National Security Adviser HR McMaster dismissed the story as “false”, but a senior member of Mr Trump’s Republican party called for an explanation.
The information, related to the use of laptops on aircraft, came from a partner of the US which had not given permission for it to be shared with Russia, says the Washington Post.
According to current and former U.S. officials, who said Trump’s disclosures jeopardized a critical source of intelligence on the Islamic State.
The sensitivity of the information meant that only a few specific officials were aware of it and that allies could not be informed.
During a May 10 meeting with Russia’s Foreign Minister Sergei Lavrov and Ambassador to the U.S. Sergey Kislyak, Trump began describing details about an Islamic State terror threat, according to current and former U.S. officials. The Washington Post
What actually happened?
In a conversation with the Russian foreign minister and Russian Ambassador Sergei Kislyak in the Oval Office, the president revealed details that could lead to the exposure of a source of information, officials told the Washington Post and the New York Times.
The discussion was about an IS plot. The president reportedly went “off-script”, revealing specifics of the plot, thought to centre on the use of laptop computers on aircraft, and the city from which that threat had been detected.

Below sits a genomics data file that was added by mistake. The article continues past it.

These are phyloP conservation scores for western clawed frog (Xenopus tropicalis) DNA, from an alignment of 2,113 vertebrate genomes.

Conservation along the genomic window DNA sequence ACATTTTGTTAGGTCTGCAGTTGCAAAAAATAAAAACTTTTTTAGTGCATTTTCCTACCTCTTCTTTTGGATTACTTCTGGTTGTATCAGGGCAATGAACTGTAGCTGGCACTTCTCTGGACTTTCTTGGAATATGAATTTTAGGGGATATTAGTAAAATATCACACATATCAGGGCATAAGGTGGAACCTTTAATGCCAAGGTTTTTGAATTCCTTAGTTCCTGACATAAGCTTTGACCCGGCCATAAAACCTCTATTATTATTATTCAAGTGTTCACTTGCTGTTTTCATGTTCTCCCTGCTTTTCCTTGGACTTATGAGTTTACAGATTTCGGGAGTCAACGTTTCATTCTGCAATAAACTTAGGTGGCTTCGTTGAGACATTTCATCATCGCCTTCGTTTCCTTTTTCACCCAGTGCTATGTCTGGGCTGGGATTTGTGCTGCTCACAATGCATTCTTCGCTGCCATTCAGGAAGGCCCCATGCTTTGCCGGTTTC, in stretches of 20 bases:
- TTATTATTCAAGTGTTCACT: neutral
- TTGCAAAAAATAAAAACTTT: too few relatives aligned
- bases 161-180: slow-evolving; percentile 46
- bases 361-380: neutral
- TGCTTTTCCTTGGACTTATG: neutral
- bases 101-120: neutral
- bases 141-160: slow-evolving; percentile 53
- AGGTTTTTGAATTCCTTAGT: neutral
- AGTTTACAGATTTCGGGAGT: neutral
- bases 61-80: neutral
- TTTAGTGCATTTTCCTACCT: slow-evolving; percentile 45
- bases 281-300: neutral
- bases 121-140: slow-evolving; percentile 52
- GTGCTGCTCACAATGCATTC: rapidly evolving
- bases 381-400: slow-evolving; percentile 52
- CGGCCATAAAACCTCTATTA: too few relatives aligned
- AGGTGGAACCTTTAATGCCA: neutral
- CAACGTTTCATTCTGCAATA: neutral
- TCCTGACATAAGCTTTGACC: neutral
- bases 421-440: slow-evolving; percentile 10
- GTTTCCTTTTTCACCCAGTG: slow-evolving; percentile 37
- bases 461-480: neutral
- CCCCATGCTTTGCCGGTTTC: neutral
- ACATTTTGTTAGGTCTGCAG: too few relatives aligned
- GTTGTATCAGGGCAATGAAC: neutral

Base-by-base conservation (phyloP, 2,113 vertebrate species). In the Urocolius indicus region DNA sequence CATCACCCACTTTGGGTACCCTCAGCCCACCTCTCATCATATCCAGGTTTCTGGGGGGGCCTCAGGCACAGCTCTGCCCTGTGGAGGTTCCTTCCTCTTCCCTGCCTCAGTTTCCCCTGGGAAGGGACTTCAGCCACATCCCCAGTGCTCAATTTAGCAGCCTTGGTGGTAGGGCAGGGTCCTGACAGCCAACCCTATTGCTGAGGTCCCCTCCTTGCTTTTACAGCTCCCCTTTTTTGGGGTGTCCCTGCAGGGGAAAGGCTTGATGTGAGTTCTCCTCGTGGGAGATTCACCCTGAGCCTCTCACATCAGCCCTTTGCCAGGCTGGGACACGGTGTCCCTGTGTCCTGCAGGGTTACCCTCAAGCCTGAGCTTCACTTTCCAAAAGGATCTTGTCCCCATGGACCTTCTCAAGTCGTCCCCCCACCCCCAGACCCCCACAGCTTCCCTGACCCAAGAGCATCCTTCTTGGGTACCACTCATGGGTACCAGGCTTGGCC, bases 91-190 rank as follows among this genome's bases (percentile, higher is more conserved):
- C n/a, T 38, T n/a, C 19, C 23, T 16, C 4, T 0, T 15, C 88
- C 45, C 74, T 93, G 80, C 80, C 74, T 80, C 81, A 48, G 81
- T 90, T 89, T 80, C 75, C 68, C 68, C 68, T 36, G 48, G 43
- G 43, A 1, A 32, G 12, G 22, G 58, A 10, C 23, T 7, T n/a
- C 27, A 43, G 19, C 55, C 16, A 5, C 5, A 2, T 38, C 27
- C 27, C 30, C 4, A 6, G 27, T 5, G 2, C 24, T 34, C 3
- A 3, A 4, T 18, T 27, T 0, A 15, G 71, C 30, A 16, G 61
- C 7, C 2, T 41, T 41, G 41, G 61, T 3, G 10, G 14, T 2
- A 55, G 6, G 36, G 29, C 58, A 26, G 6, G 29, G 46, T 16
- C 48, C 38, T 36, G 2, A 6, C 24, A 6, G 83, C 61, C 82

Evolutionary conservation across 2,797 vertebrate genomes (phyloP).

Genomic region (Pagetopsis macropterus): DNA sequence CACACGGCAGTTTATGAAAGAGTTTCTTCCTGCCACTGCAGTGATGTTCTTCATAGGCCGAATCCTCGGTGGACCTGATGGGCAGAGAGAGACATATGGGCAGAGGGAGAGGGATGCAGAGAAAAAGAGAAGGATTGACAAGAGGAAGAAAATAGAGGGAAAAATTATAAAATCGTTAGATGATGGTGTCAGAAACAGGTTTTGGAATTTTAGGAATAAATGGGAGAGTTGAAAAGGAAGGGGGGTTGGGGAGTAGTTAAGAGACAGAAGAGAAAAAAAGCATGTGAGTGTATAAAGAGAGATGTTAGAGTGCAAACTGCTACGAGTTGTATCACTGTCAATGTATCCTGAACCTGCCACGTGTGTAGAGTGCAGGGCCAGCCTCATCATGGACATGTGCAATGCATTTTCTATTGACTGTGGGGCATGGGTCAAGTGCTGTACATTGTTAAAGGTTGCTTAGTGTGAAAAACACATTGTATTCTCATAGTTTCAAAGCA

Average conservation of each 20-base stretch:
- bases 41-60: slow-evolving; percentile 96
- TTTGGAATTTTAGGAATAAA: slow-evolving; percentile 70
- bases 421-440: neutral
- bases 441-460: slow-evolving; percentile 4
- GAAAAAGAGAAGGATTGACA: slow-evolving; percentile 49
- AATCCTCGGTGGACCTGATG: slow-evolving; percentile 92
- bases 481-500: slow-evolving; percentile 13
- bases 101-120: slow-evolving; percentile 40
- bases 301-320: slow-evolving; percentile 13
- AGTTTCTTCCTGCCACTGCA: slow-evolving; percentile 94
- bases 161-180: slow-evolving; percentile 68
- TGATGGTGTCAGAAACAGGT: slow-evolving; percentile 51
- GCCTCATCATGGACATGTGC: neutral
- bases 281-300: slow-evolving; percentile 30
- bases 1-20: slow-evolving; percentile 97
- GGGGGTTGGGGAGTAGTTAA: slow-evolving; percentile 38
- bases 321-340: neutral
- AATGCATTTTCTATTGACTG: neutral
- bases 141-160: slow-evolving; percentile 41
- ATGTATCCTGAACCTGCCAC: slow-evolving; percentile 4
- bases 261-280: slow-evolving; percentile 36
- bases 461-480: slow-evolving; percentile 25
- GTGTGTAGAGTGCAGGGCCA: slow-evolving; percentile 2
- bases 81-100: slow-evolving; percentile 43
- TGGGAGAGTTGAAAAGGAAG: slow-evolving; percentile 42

The highly classified information came from a US ally and was considered too sensitive to share with other US allies, the papers report.
Mr Trump’s actions would not be illegal, as the US president has the authority to declassify information.
The meeting came a day after Mr Trump fired his FBI chief, James Comey, sparking criticism that he had done so because the FBI was investigating alleged Russian ties. Source BBC
According to The Washington Post:
“This is code-word information,” said a U.S. official familiar with the matter, using terminology that refers to one of the highest classification levels used by American spy agencies.
Trump “revealed more information to the Russian ambassador than we have shared with our own allies.”
Golden rule: Frank Gardner, BBC security correspondent
Despite the denials issued by the White House that any actual intelligence sources were revealed to the Russians, whatever was said in that Oval Office meeting was enough to alarm certain officials and, reportedly, to alert the CIA and NSA.
They in turn will have needed to warn the country that supplied the intelligence. There is a golden rule in the world of espionage that when one government supplies intelligence to another it must not be passed on to a third party without permission of the original supplier. The reason is simple: it could put the lives of their human informants at risk.
In this case it appears to relate to the discovery of plans by jihadists in Syria to devise a way of smuggling viable explosive devices on board a plane inside a laptop computer. Given the well-publicised ban on laptops in cabins on certain Middle Eastern routes, whoever revealed that information is unlikely to be still in place.
Levels of US classification – from lowest to highest